In the summer of 2000, Danny Roberts became a breakout star in MTV’s reality show The Real World: New Orleans. With cameras rolling, the newly out heartthrob championed LGBTQ equality as he dated an Army captain whose identity couldn’t be revealed because of the military’s “Don’t Ask, Don’t Tell” policy.
Fast-forward 22 years. That discriminatory policy has ended, same-sex marriage is legal and Roberts has joined his castmates for The Real World Homecoming: New Orleans (on Paramount+). And one more thing: Roberts, now 44, has been living with HIV for over a decade.
“It was really challenging to realize how much of the world, including gay men, still have enormous amounts of negative bias toward anyone who is positive,” Roberts told GLAAD’s Anthony Ramos in a POZ feature. “It still comes loaded with all sorts of judgment and preconceived notions. And I just thought, Well, here’s the next chapter of my life where the universe has presented a challenge to me that I want to own and be vocal about so that hopefully other people live in a little less pain.”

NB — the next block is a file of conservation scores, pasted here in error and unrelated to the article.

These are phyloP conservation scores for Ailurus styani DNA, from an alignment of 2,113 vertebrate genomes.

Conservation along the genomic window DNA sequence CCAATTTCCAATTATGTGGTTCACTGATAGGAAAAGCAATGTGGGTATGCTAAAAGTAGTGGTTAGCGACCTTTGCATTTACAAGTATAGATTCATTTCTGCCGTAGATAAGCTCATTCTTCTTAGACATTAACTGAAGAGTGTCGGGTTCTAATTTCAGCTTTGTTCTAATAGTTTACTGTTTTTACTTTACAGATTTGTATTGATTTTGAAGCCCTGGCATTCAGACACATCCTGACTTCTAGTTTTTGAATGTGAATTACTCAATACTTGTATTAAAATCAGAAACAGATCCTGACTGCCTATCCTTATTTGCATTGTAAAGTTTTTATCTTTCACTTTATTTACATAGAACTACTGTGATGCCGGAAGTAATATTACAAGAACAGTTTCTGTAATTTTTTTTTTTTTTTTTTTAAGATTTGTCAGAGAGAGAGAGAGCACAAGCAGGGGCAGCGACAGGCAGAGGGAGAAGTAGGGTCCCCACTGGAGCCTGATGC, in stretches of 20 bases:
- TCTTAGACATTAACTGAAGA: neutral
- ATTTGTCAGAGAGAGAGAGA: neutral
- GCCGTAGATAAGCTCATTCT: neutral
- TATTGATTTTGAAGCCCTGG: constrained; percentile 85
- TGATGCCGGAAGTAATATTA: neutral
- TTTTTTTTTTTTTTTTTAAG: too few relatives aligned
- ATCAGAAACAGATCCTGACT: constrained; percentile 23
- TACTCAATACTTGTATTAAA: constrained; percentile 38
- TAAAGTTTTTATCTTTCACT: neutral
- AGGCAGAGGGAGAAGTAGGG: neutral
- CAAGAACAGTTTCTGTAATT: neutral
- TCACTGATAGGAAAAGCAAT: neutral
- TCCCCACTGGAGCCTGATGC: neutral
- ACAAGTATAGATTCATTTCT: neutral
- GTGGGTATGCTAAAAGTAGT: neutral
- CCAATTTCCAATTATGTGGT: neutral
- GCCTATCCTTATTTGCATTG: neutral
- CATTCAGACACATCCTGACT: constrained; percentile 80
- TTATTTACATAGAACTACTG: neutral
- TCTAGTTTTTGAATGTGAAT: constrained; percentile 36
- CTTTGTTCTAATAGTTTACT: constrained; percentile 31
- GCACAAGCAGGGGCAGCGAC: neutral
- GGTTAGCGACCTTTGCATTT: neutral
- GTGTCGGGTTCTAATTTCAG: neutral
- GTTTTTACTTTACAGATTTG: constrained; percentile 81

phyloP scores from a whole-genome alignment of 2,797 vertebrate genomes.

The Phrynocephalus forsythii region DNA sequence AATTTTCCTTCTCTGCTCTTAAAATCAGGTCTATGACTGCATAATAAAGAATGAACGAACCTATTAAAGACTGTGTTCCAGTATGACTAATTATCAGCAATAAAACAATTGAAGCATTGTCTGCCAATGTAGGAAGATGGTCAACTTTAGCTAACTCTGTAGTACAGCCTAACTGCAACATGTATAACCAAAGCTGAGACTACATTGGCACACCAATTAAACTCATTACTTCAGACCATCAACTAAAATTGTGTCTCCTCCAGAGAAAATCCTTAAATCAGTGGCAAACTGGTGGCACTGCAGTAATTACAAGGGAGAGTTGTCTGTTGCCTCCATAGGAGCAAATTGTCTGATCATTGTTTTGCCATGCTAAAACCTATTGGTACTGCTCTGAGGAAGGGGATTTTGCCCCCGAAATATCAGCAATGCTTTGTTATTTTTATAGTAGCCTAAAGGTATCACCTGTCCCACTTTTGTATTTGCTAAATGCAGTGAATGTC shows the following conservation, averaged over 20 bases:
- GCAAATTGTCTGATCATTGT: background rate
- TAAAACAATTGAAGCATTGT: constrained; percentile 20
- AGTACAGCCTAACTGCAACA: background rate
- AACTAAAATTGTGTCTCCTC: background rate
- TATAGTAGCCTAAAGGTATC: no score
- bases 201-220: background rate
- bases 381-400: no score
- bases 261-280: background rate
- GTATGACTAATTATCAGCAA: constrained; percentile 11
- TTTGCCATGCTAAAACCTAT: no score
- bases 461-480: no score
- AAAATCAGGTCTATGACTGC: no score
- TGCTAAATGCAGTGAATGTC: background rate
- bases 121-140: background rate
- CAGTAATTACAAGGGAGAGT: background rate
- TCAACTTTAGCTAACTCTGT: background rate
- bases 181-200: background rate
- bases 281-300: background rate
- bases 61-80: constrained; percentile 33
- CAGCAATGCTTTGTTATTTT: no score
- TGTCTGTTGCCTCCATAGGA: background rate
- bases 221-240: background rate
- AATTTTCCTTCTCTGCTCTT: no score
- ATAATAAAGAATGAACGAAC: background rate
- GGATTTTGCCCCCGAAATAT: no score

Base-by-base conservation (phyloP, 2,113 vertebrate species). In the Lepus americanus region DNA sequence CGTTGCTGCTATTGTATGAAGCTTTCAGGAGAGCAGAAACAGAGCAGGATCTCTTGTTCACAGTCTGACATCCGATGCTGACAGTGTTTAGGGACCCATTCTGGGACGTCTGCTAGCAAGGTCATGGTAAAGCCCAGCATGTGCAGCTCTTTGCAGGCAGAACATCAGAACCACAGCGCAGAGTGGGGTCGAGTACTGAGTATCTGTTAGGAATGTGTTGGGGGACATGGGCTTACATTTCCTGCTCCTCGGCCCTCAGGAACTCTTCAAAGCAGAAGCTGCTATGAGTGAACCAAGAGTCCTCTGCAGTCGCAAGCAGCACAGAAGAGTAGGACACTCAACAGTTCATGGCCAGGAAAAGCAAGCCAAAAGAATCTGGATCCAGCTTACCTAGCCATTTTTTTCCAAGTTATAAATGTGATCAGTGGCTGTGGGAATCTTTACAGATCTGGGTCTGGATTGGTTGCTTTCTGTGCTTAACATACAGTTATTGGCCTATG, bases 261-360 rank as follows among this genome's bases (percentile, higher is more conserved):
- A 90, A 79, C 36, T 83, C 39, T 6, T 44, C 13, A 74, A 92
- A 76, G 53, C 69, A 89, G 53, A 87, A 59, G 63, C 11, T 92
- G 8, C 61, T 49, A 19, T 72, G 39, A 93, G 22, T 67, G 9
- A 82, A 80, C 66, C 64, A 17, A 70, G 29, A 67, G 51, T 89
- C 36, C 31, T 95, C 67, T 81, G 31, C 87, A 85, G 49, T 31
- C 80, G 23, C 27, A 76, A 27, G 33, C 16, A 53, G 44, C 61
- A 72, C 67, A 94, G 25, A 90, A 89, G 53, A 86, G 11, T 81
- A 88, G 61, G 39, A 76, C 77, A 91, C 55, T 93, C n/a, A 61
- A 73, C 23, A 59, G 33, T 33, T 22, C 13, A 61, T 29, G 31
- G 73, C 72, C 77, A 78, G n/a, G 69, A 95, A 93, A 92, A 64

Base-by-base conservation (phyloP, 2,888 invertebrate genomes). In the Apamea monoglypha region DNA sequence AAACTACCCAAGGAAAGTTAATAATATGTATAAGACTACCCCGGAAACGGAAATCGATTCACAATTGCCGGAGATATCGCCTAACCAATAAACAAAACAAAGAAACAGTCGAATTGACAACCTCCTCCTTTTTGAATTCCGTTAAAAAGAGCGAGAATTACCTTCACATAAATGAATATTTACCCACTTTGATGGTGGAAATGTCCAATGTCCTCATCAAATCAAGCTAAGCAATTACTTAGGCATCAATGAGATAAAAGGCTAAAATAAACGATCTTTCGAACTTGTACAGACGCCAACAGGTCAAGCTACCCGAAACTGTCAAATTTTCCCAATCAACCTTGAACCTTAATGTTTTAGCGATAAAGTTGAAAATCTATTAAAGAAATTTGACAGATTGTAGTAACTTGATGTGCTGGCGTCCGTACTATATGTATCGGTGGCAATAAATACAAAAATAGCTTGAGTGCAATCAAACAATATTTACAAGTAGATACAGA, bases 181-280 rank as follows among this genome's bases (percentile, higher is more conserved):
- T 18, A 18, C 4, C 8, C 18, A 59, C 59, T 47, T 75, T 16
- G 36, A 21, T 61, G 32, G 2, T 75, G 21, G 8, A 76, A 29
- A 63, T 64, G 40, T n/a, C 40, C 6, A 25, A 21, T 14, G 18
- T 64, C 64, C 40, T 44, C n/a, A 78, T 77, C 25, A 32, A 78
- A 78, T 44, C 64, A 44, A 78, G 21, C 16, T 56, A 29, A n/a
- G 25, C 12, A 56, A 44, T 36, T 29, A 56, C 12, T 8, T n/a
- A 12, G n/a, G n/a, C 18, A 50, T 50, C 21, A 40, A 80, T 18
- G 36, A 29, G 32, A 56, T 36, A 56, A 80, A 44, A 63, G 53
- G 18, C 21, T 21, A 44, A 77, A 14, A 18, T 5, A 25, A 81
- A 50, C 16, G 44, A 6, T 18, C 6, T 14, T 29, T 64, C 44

Although he has been living in Manhattan and Vermont, working as a tech recruiter and helping raise his 6-year-old daughter with his ex-husband, Roberts is originally from Georgia.
The South experiences a disproportionate burden of HIV. For example, the nine states in the Deep South comprised 29% of the U.S. population in 2019 but accounted for nearly 44% of all new HIV diagnoses that year, with Black, Latino and LGBTQ people disproportionately affected. That means the Deep South has the highest rate of new HIV cases; the region also experiences the highest rate of HIV-related deaths.
Sounds like the perfect time for Roberts and the reality TV spotlight to return to New Orleans and normalize discussions about HIV.